Academic Leaders Discuss Building Blocks of AI Universities

by Ahana Dave

Universities aren’t preparing the workforce for tomorrow — they’re preparing the workforce for today.

That message, and its underlying sense of urgency, came from a group of experts who took part, in last month’s GPU Technology Conference, in a panel titled “Realizing the Vision of an AI University.”

The educators and government leaders discussed the defining characteristics of an AI university — and outlined its opportunities and challenges — while describing the importance of having a path for universities to build a robust AI ecosystem.

Cheryl Martin, director of higher education and research at NVIDIA, moderated the panel, which included Joseph Glover, provost and senior vice president for Academic Affairs at the University of Florida; David E. Richardson, dean of the College of Liberal Arts and Sciences at the University of Florida; and Nathaniel D. Bastian, chief artificial intelligence architect for the Office of the Chief Technology Officer at the Joint Artificial Intelligence Center in the U.S. Department of Defense.

AI is entering all sectors of society and having a rapid and profound effect. An AI-first university approach involves teaching and making AI accessible to every student and faculty member across all majors and specialties. And it’s interdisciplinary — every student should graduate with at least some knowledge of AI, Bastian said.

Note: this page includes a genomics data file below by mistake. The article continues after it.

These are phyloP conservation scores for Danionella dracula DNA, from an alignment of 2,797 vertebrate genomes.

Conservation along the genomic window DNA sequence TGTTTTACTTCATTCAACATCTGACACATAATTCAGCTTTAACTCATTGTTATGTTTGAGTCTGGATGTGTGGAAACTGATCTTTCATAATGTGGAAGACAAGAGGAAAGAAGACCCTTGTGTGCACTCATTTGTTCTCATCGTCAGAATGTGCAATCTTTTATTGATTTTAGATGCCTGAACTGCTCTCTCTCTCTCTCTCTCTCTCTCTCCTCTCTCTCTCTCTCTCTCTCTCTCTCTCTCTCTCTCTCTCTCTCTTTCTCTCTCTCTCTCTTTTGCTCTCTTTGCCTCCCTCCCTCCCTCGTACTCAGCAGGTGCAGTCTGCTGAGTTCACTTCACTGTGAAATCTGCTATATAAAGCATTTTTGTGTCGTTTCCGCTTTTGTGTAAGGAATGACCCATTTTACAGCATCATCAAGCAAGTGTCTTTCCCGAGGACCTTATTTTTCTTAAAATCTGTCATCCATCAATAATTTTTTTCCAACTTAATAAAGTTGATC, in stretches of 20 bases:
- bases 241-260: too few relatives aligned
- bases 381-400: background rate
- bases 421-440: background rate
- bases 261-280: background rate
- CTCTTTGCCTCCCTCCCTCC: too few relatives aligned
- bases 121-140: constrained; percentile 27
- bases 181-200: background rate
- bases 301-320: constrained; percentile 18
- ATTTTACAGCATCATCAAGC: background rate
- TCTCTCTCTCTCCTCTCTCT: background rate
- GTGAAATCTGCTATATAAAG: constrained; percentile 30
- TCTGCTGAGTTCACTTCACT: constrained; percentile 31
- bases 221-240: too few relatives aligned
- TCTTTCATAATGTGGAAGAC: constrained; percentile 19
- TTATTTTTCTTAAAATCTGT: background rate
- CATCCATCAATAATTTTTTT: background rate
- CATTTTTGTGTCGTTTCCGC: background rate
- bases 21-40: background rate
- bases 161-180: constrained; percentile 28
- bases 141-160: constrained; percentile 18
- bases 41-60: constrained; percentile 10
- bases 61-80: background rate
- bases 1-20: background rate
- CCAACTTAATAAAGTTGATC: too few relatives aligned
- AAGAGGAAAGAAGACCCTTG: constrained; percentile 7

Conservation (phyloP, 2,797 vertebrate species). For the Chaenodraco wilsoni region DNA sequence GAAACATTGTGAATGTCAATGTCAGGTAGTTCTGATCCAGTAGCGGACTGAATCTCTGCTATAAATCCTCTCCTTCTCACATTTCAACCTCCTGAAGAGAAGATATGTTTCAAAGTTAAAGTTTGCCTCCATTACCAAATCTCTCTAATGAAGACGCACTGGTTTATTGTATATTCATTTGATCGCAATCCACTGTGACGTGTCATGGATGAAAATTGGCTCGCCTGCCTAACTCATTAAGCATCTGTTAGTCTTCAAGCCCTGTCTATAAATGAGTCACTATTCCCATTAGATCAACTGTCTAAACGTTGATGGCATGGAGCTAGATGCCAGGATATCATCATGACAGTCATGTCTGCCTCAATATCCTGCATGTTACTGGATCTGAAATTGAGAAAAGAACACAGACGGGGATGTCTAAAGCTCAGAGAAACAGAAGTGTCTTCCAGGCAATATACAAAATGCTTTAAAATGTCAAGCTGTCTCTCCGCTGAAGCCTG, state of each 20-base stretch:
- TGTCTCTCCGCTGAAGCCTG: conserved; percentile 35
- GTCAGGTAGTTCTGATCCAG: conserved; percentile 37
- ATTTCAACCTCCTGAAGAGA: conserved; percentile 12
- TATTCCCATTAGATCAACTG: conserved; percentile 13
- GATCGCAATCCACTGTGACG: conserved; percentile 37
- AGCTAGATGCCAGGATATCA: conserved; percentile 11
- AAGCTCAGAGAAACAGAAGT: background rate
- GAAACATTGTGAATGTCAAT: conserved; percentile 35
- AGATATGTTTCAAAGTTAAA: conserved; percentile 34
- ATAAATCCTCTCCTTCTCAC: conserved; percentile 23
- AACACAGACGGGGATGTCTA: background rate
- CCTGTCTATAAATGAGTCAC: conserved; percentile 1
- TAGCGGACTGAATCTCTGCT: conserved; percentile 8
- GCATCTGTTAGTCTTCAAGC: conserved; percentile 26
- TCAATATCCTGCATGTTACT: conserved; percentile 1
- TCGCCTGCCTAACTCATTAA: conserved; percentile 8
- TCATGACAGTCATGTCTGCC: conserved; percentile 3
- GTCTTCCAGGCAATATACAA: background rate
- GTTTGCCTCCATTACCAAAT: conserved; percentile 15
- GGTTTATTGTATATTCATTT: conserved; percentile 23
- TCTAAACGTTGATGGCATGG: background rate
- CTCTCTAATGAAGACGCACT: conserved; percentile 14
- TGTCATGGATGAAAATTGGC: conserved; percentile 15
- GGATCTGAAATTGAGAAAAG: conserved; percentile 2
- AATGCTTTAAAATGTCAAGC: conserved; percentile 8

“As universities, we’re preparing students and society to prosper. Every student, in every major, should have the opportunity to learn about AI and data science,” Glover said. “Whether it’s to acquire basic knowledge or true expertise, the intention is to be able to provide all students with that understanding.”

An AI university can encompass smart services, such as combining students’ datasets into recommendations that can guide their university experience. It also involves creating a strong research-to-marketplace pipeline for educators as well as addressing AI ethics and bias, Glover said.

Most importantly, departments and colleges need to work together, Bastian said. It can be as basic as starting an “AI for Everyone” course, getting all the disciplines to work together and understand this new technology. “Operations are often siloed, and they need situational awareness,” Bastian said.

Challenges in the path to realizing an AI university include funding, according to the panel. Universities need to be creative in building support through new channels, such as university donors and should include funding for new faculty talent acquisition.

As Richardson summarized it, with AI so much is possible. But he emphasized that the vision and execution needs commitment from the top levels of the university. It’s also critical to acquire the best talent, an area in which higher education institutions are in direct competition with industry.

“It’s not the technology that holds us back, it’s the sense that our faculty don’t necessarily know what the world holds for them and how easy it is to move into the world,” he said.

Students and educators can watch the full discussion on demand for the next 90 days here.

Additional resources: